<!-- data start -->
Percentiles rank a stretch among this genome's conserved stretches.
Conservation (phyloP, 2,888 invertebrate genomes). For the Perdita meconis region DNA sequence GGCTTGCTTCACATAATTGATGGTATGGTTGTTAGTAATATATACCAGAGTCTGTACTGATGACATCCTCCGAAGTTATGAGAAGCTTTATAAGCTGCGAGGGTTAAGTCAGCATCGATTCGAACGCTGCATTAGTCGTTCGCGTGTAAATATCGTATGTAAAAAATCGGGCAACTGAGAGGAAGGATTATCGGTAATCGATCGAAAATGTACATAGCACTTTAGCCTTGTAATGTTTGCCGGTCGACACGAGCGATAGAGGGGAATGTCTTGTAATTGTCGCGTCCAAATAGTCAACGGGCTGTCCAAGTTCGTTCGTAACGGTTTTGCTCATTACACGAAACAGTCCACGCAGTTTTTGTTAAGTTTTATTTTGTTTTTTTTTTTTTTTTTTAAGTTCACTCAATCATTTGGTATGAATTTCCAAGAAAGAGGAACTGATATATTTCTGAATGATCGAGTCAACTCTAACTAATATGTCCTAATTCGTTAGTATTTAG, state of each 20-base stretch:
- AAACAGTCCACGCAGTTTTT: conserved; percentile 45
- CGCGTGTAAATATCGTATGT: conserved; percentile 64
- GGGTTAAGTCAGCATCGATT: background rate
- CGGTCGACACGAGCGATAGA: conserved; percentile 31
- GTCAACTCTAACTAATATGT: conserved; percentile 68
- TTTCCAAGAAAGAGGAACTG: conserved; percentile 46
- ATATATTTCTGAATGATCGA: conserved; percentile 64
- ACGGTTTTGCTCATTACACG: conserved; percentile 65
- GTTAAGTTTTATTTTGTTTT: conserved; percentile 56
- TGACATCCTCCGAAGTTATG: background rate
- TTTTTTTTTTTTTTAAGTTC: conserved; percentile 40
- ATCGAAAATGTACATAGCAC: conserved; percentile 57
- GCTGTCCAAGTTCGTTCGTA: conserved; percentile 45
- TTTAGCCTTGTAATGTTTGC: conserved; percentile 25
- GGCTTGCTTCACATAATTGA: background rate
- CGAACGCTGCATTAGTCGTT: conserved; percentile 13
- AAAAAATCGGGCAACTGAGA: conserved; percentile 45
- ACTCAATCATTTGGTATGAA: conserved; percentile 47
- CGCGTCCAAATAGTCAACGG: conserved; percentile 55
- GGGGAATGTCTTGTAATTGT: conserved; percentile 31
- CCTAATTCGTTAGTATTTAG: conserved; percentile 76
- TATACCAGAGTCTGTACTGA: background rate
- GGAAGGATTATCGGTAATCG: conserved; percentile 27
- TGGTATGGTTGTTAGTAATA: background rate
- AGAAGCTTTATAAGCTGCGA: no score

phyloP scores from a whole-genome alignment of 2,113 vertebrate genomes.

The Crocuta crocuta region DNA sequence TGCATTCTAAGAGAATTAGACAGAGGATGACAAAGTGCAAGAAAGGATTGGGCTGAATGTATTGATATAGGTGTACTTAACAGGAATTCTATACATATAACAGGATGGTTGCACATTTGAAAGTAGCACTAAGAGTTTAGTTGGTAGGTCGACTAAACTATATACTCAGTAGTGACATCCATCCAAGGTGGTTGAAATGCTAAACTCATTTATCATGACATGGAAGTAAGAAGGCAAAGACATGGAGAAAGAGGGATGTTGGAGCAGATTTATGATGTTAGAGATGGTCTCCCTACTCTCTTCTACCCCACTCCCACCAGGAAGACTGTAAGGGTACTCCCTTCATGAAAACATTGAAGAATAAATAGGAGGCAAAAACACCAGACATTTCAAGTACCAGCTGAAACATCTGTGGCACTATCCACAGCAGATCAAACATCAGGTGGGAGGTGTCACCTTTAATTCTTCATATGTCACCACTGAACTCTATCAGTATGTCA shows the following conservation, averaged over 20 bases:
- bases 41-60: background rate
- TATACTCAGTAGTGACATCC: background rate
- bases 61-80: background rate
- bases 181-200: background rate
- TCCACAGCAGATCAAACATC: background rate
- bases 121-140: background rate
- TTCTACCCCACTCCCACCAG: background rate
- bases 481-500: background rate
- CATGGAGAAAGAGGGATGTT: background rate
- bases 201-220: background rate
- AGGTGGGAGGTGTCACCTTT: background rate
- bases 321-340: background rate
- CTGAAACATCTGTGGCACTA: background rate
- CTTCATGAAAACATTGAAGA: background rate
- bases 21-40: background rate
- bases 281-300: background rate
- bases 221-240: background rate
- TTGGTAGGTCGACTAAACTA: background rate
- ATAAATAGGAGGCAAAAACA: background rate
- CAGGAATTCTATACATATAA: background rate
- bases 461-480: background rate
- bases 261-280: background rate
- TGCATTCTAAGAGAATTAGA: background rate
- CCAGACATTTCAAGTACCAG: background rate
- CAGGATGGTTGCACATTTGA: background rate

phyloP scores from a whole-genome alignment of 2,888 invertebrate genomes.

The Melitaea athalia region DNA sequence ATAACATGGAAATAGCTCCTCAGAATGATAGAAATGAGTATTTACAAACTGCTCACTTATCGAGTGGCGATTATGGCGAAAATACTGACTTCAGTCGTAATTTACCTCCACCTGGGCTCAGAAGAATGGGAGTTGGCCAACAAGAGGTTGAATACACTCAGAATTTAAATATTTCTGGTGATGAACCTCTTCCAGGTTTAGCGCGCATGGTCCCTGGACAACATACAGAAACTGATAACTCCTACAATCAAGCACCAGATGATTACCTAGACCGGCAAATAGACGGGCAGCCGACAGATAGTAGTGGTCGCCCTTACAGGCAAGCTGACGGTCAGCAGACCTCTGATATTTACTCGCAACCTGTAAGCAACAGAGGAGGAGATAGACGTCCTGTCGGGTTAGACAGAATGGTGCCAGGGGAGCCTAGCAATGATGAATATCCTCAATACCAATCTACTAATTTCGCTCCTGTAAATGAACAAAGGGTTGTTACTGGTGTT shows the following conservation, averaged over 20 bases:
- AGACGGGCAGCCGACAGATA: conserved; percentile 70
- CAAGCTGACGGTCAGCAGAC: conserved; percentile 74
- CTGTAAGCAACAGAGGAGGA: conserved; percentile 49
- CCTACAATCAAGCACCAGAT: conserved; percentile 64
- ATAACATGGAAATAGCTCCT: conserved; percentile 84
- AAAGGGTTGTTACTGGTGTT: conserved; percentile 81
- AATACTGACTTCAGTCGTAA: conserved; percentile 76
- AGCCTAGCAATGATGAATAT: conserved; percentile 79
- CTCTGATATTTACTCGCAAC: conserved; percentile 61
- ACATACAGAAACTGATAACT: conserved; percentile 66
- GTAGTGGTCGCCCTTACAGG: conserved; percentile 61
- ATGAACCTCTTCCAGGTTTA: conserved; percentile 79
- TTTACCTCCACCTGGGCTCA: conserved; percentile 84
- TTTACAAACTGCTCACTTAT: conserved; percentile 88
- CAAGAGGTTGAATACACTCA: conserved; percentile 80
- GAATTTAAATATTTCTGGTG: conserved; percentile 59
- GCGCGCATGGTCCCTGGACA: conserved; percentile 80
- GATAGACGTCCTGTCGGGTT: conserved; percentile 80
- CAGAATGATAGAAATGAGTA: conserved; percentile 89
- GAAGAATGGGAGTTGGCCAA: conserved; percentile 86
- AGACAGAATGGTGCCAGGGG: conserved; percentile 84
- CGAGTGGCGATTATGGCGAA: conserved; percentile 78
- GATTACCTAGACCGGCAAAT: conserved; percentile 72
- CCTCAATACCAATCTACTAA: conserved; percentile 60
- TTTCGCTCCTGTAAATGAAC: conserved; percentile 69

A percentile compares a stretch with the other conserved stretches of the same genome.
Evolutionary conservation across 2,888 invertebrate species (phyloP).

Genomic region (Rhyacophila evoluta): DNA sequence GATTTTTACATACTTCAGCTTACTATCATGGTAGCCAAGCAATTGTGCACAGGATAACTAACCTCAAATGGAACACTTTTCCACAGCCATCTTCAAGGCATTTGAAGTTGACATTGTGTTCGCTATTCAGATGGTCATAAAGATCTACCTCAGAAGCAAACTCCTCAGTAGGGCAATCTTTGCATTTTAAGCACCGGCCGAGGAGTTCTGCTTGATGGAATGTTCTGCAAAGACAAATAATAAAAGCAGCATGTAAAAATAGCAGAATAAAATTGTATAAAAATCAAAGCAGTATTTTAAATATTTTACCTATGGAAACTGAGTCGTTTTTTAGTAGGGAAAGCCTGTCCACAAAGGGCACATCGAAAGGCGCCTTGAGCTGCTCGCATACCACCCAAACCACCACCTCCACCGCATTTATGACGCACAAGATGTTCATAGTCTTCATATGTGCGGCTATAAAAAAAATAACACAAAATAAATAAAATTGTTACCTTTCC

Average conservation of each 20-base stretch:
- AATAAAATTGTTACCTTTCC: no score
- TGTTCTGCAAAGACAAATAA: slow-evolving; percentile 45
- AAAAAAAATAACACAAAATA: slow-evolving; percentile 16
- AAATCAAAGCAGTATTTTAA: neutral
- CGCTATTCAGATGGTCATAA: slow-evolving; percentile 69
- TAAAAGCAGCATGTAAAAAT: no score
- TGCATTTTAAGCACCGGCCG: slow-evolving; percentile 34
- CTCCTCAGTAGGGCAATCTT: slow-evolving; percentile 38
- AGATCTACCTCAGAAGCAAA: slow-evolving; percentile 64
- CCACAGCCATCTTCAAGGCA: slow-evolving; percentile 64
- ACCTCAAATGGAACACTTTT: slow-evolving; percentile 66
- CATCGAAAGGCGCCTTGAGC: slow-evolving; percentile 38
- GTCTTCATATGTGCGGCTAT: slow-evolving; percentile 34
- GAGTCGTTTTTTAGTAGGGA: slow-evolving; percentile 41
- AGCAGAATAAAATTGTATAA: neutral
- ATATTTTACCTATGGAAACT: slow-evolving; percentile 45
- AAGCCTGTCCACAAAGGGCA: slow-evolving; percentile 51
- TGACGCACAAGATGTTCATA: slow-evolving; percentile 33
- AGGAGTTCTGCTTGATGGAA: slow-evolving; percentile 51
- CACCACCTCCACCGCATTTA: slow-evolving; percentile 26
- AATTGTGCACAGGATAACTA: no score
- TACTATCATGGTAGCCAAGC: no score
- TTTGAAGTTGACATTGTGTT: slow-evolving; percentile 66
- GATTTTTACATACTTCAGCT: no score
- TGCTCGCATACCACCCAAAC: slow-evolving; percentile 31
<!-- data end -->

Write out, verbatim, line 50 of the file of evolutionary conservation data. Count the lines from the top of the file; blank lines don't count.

- bases 461-480: background rate